When All Else Fails

02.06.2016 |

Episode #9 of the course Cyber security basics by FutureLearn


With cybercrime on the rise, the majority of us will face a security problem online at some point in our lives. Here’s how to recover from some of the most common ones.

Suspect a virus?

A slow, unresponsive computer, pop-up windows that appear often and unexpectedly, and changed user settings are all signs that point to your computer being infected by malware. If you suspect an attack, always run an antivirus check just to make sure. If you are the victim of a virus or other malware attack, it’s important to isolate your computer to avoid the virus spreading, then remove the virus. First, make sure your antivirus software is up to date, then disconnect your computer from the network so there’s no chance the virus can be passed on. Restart the computer in Safe Mode, which stops most malware from doing further damage. When the computer finishes booting, open your antivirus software and perform a complete scan of the disk.

Recovering from identity theft

Unexplained bank withdrawals, credit card charges, declined cards, or bills not arriving when they should are all signs that could point to identity theft. If you suspect you might be a victim of identity theft, a good place to start is to check your credit report from a credit reference agency (in the UK, these are Equifax, Experian, and Callcredit). They can run a report for you of all the searches made on your account and who authorized the search. If you lose important documentation such as passports, driving licenses, and bank cards, always report it immediately to the issuer so they can block the card and issue you a new copy. It’s a good idea to report the loss to the police too and request a crime reference number.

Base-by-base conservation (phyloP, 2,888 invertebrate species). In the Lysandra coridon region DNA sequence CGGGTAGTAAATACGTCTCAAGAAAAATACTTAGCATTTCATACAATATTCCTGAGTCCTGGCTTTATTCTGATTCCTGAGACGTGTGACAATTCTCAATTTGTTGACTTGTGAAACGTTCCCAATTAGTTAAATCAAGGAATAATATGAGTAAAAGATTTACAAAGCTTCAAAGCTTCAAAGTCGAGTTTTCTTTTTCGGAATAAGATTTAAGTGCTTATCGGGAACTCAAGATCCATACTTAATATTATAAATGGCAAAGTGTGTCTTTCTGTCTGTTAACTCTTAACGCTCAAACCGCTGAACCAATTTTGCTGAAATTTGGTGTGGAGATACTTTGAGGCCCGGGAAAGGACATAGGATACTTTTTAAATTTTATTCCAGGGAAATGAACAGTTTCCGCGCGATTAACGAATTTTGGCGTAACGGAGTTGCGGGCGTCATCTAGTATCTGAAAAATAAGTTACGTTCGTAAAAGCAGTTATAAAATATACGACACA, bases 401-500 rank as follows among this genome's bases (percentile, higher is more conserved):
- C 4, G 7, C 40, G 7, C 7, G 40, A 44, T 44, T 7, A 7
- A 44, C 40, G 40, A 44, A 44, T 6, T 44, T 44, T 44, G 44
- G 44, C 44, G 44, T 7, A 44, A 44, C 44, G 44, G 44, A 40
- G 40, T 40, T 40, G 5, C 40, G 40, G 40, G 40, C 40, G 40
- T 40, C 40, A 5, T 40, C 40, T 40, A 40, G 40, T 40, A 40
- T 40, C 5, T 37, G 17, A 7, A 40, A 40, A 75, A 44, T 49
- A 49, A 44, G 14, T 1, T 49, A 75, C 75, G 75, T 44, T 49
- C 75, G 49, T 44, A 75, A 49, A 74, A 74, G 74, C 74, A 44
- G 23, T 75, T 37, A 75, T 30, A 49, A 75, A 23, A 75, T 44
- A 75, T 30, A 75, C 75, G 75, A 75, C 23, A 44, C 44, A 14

If you’ve accidentally deleted a file

If you have moved a file to the Recycle Bin (or Trash on a Mac), you can recover it by simply dragging the file out of the trash. If, however, you have since emptied the trash, you’ll need specialized software to restore the file from the hard drive. File recovery is typically easier on Windows computers than on Macs. If you do need to restore a file from the hard drive, time is of the essence—if it was a file deleted some time ago, you may only be able to get a partial restore. Stop using the computer the moment you realize a file has been deleted and start the file restore process to ensure you can retrieve it.

Bank card fraud

It’s good practice to monitor your banking transactions each month. If you find any unusual activity, report any unexplained transactions to your bank or credit card issuer as soon as possible so that they can be investigated. If you’re suspicious of a particular transaction, give the card issuer as much information as possible: the name of the website if it was an online purchase, how much was spent, and the date and time the transaction was processed.


Recommended free course

Introduction to Cyber Security


Recommended book

“Cyber War: The Next Threat to National Security and What to Do About It” by Richard A. Clarke, Robert Knake


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